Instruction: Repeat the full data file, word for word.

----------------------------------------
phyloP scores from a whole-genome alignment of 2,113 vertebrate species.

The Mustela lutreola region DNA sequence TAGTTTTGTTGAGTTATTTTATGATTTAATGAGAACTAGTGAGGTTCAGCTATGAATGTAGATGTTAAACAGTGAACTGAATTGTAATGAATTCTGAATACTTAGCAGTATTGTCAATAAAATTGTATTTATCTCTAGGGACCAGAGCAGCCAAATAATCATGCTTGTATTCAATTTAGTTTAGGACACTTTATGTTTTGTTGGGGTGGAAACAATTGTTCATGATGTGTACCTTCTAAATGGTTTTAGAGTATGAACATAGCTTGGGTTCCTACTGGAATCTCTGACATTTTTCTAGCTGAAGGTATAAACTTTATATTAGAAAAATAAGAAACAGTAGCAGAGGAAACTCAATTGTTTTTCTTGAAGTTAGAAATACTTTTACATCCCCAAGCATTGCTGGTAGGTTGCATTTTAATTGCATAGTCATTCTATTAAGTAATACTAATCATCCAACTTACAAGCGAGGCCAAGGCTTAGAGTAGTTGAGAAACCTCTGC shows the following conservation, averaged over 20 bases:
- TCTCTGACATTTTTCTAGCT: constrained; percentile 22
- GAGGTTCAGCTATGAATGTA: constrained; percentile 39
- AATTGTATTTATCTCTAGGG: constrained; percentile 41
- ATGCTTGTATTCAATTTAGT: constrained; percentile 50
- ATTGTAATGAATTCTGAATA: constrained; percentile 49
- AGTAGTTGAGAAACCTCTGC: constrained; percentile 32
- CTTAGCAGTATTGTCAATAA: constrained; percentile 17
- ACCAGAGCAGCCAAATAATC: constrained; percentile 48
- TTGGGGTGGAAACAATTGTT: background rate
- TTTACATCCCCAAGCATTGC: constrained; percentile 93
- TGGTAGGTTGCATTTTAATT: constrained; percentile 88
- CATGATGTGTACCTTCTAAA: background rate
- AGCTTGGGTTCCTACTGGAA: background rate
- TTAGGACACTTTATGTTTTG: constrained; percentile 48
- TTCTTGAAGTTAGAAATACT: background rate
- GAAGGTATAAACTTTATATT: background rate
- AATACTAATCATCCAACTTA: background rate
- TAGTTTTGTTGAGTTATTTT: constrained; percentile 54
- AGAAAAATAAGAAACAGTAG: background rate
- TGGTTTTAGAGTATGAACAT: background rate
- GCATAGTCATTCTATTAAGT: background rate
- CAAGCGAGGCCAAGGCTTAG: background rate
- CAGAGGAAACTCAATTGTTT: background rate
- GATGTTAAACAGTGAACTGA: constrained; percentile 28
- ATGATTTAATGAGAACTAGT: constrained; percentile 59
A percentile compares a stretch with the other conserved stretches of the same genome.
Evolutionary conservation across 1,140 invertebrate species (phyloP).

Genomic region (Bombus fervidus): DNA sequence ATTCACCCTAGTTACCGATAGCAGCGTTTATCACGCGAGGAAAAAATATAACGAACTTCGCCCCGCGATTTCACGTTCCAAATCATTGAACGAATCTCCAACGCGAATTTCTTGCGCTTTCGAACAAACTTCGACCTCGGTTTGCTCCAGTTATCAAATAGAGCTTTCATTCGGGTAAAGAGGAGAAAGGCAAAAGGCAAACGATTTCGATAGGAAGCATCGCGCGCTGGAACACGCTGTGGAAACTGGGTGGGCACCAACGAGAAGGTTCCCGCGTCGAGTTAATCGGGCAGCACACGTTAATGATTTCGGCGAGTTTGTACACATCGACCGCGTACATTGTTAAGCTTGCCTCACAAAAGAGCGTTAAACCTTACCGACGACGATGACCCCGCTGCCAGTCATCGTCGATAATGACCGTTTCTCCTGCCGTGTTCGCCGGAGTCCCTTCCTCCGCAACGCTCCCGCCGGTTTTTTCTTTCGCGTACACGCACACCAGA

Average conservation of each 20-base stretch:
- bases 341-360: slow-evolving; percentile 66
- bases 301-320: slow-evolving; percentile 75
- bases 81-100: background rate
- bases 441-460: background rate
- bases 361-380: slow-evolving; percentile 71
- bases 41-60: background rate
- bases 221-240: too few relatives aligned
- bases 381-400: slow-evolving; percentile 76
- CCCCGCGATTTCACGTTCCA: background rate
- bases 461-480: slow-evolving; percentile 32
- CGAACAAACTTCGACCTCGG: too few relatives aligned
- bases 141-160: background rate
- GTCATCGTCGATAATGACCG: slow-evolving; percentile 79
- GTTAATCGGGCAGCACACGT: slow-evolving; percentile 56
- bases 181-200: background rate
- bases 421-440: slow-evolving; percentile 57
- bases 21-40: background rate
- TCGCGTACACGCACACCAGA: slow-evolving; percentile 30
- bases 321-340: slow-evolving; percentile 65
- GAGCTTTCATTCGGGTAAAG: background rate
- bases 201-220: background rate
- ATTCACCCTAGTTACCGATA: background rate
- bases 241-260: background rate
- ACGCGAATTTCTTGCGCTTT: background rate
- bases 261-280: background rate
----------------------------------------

phyloP scores from a whole-genome alignment of 2,113 vertebrate species.

The Mustela lutreola region DNA sequence TAGTTTTGTTGAGTTATTTTATGATTTAATGAGAACTAGTGAGGTTCAGCTATGAATGTAGATGTTAAACAGTGAACTGAATTGTAATGAATTCTGAATACTTAGCAGTATTGTCAATAAAATTGTATTTATCTCTAGGGACCAGAGCAGCCAAATAATCATGCTTGTATTCAATTTAGTTTAGGACACTTTATGTTTTGTTGGGGTGGAAACAATTGTTCATGATGTGTACCTTCTAAATGGTTTTAGAGTATGAACATAGCTTGGGTTCCTACTGGAATCTCTGACATTTTTCTAGCTGAAGGTATAAACTTTATATTAGAAAAATAAGAAACAGTAGCAGAGGAAACTCAATTGTTTTTCTTGAAGTTAGAAATACTTTTACATCCCCAAGCATTGCTGGTAGGTTGCATTTTAATTGCATAGTCATTCTATTAAGTAATACTAATCATCCAACTTACAAGCGAGGCCAAGGCTTAGAGTAGTTGAGAAACCTCTGC shows the following conservation, averaged over 20 bases:
- TCTCTGACATTTTTCTAGCT: constrained; percentile 22
- GAGGTTCAGCTATGAATGTA: constrained; percentile 39
- AATTGTATTTATCTCTAGGG: constrained; percentile 41
- ATGCTTGTATTCAATTTAGT: constrained; percentile 50
- ATTGTAATGAATTCTGAATA: constrained; percentile 49
- AGTAGTTGAGAAACCTCTGC: constrained; percentile 32
- CTTAGCAGTATTGTCAATAA: constrained; percentile 17
- ACCAGAGCAGCCAAATAATC: constrained; percentile 48
- TTGGGGTGGAAACAATTGTT: background rate
- TTTACATCCCCAAGCATTGC: constrained; percentile 93
- TGGTAGGTTGCATTTTAATT: constrained; percentile 88
- CATGATGTGTACCTTCTAAA: background rate
- AGCTTGGGTTCCTACTGGAA: background rate
- TTAGGACACTTTATGTTTTG: constrained; percentile 48
- TTCTTGAAGTTAGAAATACT: background rate
- GAAGGTATAAACTTTATATT: background rate
- AATACTAATCATCCAACTTA: background rate
- TAGTTTTGTTGAGTTATTTT: constrained; percentile 54
- AGAAAAATAAGAAACAGTAG: background rate
- TGGTTTTAGAGTATGAACAT: background rate
- GCATAGTCATTCTATTAAGT: background rate
- CAAGCGAGGCCAAGGCTTAG: background rate
- CAGAGGAAACTCAATTGTTT: background rate
- GATGTTAAACAGTGAACTGA: constrained; percentile 28
- ATGATTTAATGAGAACTAGT: constrained; percentile 59
A percentile compares a stretch with the other conserved stretches of the same genome.
Evolutionary conservation across 1,140 invertebrate species (phyloP).

Genomic region (Bombus fervidus): DNA sequence ATTCACCCTAGTTACCGATAGCAGCGTTTATCACGCGAGGAAAAAATATAACGAACTTCGCCCCGCGATTTCACGTTCCAAATCATTGAACGAATCTCCAACGCGAATTTCTTGCGCTTTCGAACAAACTTCGACCTCGGTTTGCTCCAGTTATCAAATAGAGCTTTCATTCGGGTAAAGAGGAGAAAGGCAAAAGGCAAACGATTTCGATAGGAAGCATCGCGCGCTGGAACACGCTGTGGAAACTGGGTGGGCACCAACGAGAAGGTTCCCGCGTCGAGTTAATCGGGCAGCACACGTTAATGATTTCGGCGAGTTTGTACACATCGACCGCGTACATTGTTAAGCTTGCCTCACAAAAGAGCGTTAAACCTTACCGACGACGATGACCCCGCTGCCAGTCATCGTCGATAATGACCGTTTCTCCTGCCGTGTTCGCCGGAGTCCCTTCCTCCGCAACGCTCCCGCCGGTTTTTTCTTTCGCGTACACGCACACCAGA

Average conservation of each 20-base stretch:
- bases 341-360: slow-evolving; percentile 66
- bases 301-320: slow-evolving; percentile 75
- bases 81-100: background rate
- bases 441-460: background rate
- bases 361-380: slow-evolving; percentile 71
- bases 41-60: background rate
- bases 221-240: too few relatives aligned
- bases 381-400: slow-evolving; percentile 76
- CCCCGCGATTTCACGTTCCA: background rate
- bases 461-480: slow-evolving; percentile 32
- CGAACAAACTTCGACCTCGG: too few relatives aligned
- bases 141-160: background rate
- GTCATCGTCGATAATGACCG: slow-evolving; percentile 79
- GTTAATCGGGCAGCACACGT: slow-evolving; percentile 56
- bases 181-200: background rate
- bases 421-440: slow-evolving; percentile 57
- bases 21-40: background rate
- TCGCGTACACGCACACCAGA: slow-evolving; percentile 30
- bases 321-340: slow-evolving; percentile 65
- GAGCTTTCATTCGGGTAAAG: background rate
- bases 201-220: background rate
- ATTCACCCTAGTTACCGATA: background rate
- bases 241-260: background rate
- ACGCGAATTTCTTGCGCTTT: background rate
- bases 261-280: background rate